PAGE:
Consumer Product Safety

Press release 2011.08.25 [Preventing Accidents Involving Induction Cooking Stoves]

Preventing Accidents Involving Induction Cooking Stoves

National Institute of Technology and Evaluation
Product Safety Technology Center
August 25, 2011

NITE (National Institute of Technology and Evaluation; President: Itaru Yasui) gave a presentation for the media on preventing accidents involving induction cooking stoves as shown in the attached materials

1. Press release

Release date:
August 25, 2011
Title:
Preventing Accidents Involving Induction Cooking Stoves
Publisher:
Product Safety Technology Center
Summary:
Product accidents reported to the Product Safety Technology Center at NITE include 118 cases*1 involving induction cooking stoves in the six years from fiscal 2005 to fiscal 2010. Classifying these cases by damage, they include two cases with severe injuries, 27 cases with minor injuries, and seven cases where a room or wider area caught fire*2. Accidents involving induction cooking stoves have been increasing year by year. Already in fiscal 2011, seven accidents have been reported with this product.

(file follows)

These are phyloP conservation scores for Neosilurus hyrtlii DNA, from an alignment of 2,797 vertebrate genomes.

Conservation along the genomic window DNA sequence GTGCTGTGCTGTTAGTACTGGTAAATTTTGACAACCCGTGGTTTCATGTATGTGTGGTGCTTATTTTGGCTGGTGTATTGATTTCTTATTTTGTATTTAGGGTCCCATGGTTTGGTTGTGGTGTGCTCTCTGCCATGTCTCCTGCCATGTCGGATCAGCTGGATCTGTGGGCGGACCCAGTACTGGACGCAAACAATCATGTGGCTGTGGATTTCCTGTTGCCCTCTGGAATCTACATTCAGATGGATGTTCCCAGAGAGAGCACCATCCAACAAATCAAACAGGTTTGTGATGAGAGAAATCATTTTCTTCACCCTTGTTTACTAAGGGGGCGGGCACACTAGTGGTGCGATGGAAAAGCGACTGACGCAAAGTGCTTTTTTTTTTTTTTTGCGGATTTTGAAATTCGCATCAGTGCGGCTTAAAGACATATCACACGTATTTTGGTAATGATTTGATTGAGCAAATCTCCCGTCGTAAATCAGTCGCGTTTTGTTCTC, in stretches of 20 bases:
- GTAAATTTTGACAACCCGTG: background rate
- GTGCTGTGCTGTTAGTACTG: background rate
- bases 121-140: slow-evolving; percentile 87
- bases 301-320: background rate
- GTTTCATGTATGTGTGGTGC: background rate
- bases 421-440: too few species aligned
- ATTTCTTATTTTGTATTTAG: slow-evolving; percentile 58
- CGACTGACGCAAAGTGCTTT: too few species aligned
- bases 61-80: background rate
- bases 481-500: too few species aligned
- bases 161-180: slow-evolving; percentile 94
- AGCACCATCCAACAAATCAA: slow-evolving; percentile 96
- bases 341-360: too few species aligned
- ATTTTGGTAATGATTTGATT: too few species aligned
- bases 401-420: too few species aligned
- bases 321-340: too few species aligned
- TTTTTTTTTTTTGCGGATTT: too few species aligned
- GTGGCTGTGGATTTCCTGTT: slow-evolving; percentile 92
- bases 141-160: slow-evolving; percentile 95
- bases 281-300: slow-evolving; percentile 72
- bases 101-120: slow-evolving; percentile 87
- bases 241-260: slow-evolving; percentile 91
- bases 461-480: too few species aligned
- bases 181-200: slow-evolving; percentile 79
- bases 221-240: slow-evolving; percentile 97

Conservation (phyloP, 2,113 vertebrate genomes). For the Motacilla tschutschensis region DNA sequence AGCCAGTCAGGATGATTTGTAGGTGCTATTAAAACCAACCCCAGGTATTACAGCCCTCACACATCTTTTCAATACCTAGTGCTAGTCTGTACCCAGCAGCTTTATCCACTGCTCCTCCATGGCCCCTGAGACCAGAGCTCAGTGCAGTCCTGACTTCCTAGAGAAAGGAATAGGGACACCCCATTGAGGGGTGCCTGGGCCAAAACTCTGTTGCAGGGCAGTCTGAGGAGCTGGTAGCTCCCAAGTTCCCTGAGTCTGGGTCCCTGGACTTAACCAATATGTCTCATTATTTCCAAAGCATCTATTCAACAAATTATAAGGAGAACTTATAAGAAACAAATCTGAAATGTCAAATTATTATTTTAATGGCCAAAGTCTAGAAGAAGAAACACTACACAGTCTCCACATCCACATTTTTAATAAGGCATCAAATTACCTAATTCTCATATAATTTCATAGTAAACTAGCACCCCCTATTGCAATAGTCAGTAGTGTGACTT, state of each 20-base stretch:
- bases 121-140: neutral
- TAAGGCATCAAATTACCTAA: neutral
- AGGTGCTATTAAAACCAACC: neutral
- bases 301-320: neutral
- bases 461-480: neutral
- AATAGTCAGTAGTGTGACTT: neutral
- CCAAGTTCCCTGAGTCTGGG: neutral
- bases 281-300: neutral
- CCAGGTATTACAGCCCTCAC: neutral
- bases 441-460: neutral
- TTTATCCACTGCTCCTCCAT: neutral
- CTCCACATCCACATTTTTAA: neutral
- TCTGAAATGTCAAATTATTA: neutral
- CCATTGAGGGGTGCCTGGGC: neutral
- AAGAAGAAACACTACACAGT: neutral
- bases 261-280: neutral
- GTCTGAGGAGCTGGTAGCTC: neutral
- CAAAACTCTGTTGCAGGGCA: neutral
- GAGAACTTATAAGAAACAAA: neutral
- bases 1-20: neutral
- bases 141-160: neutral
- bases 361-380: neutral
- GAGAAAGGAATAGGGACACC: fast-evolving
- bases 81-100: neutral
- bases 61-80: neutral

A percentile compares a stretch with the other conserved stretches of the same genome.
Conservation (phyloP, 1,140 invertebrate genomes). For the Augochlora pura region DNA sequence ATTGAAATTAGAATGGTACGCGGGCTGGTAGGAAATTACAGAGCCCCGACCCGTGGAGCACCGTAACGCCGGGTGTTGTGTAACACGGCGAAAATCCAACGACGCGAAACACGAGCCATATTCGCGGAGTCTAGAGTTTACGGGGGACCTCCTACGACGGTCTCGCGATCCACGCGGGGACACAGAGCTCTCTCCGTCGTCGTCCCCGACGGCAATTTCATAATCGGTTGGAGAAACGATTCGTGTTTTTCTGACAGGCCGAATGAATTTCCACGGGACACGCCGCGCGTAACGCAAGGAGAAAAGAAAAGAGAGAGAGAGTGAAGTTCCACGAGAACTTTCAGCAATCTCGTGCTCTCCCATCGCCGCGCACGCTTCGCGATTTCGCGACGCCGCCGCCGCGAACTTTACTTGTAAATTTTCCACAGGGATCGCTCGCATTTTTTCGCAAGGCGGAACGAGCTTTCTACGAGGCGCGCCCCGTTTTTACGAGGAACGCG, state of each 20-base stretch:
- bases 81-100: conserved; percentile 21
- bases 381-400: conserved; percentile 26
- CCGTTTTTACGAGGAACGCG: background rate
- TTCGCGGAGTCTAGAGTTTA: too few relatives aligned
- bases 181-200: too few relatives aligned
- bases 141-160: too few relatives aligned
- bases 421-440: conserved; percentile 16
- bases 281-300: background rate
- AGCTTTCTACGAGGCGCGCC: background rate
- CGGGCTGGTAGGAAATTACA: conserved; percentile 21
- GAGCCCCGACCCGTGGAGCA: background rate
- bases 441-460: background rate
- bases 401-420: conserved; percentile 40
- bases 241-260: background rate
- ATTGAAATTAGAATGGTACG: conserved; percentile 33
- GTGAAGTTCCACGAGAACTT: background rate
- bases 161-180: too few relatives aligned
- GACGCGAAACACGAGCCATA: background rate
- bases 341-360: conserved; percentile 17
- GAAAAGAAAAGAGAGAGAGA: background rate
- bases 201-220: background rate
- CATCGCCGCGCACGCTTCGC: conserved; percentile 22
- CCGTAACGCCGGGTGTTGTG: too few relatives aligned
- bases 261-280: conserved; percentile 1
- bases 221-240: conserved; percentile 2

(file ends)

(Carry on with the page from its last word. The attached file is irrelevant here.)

Analysis of 118 accidents involving induction cooking stoves in the six years from fiscal 2005 to fiscal 2010 have revealed that the following types of accident occur frequently.
[1]
Smoke or fire from overheated cooking oil because of a combination of factors such as an uneven bottom to the pan, cooking fries in a small amount of oil turned up to normal heat, or because the heater was left unattended (32 cases)
[2]
Overheating or fire when the heater is turned on by mistake and something left on the heater gets overheated (8 cases)
[3]
Bumping against the heater while in use (7 cases), etc.
Induction cooking stoves enable cooking without a naked flame and are equipped with a safety system such as an overheating prevention device. However, they have caused fires, and many accidents have been caused by improper use of induction cooking stoves. Along with the popularization of these heaters, accidents involving them have been increasing year by year. In view of these circumstances, NITE has decided to promote consumer awareness of this issue to prevent IH cooking heater accidents.
*1
Number of accidents excluding overlapping cases or non-applicable cases at
July 31, 2011
*2
Fire in part of a building, such as a pillar or a floor.
Press briefing paper in Japanese

For more information;
National Institute of Technology and Evaluation (NITE)
Product Safety Technology Center, Product Safety Investigation Division

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